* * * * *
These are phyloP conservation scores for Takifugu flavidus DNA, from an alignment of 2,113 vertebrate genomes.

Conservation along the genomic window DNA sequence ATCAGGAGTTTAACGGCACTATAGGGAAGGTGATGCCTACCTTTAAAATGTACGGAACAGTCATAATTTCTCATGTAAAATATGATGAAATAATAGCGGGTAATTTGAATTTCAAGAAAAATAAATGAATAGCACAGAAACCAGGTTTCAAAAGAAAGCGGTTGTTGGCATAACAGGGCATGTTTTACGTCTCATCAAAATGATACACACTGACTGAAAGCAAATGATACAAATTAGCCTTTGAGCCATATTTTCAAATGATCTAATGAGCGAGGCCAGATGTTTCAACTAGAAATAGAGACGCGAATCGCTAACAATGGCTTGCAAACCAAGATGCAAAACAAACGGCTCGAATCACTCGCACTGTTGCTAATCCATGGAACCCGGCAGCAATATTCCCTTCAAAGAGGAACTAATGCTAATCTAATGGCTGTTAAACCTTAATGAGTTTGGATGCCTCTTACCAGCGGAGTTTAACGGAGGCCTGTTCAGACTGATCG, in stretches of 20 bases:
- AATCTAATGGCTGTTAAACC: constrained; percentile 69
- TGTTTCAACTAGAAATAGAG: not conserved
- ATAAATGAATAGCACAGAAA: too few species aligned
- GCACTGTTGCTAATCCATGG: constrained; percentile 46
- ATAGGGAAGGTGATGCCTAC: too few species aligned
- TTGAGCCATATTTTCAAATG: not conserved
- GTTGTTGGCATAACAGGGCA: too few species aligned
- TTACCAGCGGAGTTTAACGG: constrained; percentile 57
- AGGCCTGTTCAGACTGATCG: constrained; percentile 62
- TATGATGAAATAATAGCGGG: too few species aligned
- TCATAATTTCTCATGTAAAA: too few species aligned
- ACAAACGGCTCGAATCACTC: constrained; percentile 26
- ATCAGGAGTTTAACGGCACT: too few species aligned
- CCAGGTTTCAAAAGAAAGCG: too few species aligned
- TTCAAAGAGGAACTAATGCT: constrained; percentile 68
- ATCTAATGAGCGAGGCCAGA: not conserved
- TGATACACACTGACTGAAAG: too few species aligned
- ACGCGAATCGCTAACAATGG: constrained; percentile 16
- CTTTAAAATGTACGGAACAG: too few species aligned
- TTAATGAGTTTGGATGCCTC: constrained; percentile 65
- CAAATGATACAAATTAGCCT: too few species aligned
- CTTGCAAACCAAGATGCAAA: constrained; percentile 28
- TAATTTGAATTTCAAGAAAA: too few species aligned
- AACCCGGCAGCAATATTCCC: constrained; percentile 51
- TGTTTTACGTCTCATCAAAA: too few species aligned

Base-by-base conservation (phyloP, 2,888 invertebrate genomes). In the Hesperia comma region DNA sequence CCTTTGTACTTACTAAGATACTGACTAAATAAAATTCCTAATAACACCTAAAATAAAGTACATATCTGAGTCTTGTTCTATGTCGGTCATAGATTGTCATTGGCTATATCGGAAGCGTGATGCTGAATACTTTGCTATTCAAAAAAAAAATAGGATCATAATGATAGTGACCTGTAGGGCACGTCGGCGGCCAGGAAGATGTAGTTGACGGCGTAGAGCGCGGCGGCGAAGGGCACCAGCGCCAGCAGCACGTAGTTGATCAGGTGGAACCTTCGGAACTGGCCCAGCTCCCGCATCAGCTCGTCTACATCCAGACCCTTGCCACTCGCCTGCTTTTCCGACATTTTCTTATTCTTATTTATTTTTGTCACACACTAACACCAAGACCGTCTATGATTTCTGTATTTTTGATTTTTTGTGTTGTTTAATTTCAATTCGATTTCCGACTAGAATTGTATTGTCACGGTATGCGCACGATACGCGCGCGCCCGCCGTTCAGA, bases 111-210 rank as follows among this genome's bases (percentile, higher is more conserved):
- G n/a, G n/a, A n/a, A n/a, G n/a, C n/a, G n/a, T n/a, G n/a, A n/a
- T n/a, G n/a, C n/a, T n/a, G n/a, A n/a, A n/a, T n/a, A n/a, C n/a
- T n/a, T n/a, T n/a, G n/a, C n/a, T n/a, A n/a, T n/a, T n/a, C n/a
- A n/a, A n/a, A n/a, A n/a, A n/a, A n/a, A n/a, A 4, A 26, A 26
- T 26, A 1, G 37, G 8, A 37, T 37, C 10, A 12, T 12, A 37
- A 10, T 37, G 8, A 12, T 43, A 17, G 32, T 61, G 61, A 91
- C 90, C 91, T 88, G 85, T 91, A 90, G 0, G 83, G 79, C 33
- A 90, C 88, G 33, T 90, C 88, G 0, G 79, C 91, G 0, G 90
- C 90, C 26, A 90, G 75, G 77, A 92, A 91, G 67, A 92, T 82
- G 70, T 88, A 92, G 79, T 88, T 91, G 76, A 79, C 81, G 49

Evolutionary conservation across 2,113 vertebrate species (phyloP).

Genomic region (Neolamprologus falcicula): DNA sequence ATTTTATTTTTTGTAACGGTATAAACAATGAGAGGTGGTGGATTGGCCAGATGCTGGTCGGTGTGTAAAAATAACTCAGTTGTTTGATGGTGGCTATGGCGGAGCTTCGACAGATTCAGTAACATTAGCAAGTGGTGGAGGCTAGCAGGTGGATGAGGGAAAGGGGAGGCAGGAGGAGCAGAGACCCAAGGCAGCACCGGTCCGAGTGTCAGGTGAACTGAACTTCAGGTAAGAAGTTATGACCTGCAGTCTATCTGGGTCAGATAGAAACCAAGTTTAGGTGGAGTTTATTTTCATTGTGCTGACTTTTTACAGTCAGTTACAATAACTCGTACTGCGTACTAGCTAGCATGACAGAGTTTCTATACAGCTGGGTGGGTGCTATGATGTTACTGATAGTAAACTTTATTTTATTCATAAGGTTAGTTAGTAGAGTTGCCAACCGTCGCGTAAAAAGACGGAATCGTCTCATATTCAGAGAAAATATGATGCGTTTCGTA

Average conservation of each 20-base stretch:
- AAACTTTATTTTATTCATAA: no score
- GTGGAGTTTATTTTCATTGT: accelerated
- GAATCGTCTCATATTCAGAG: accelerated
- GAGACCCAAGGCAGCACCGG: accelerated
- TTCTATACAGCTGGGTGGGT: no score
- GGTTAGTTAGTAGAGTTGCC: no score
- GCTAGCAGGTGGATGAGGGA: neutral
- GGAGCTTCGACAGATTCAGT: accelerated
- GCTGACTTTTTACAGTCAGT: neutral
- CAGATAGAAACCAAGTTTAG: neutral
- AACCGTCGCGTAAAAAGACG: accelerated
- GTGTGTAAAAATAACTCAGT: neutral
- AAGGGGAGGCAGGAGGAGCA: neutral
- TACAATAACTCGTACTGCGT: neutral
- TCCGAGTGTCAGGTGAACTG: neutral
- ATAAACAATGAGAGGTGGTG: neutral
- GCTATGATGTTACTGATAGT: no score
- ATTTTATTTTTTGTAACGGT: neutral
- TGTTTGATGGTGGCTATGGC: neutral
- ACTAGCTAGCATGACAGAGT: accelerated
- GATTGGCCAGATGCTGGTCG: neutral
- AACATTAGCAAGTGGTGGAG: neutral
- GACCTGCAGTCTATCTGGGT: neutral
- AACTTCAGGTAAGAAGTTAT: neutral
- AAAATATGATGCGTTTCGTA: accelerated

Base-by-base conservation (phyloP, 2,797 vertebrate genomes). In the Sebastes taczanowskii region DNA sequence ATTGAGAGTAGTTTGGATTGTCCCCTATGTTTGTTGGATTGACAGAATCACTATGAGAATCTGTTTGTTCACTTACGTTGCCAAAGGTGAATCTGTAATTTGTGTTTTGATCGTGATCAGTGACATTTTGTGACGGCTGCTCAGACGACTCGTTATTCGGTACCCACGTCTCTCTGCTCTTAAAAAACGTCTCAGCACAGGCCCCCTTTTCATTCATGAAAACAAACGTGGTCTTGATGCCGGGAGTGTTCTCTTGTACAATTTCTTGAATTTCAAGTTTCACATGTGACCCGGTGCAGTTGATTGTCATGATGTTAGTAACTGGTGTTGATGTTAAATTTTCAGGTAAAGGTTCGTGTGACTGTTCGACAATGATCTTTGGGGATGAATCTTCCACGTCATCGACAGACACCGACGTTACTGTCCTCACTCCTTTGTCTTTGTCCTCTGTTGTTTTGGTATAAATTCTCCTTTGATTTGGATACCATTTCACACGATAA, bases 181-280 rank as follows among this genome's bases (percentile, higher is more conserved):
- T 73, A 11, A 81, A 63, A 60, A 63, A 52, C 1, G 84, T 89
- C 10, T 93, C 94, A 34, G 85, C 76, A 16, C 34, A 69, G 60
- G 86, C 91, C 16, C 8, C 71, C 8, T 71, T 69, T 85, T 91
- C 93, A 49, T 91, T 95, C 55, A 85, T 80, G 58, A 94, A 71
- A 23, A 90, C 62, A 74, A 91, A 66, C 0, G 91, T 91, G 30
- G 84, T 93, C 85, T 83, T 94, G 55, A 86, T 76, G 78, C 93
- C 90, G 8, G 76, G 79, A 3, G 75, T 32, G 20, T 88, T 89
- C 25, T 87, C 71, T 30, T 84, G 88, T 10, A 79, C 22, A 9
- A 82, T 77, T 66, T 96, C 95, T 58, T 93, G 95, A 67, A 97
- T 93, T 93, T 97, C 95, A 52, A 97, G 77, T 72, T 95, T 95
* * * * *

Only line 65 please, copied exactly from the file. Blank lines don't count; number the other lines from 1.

- AACTTCAGGTAAGAAGTTAT: neutral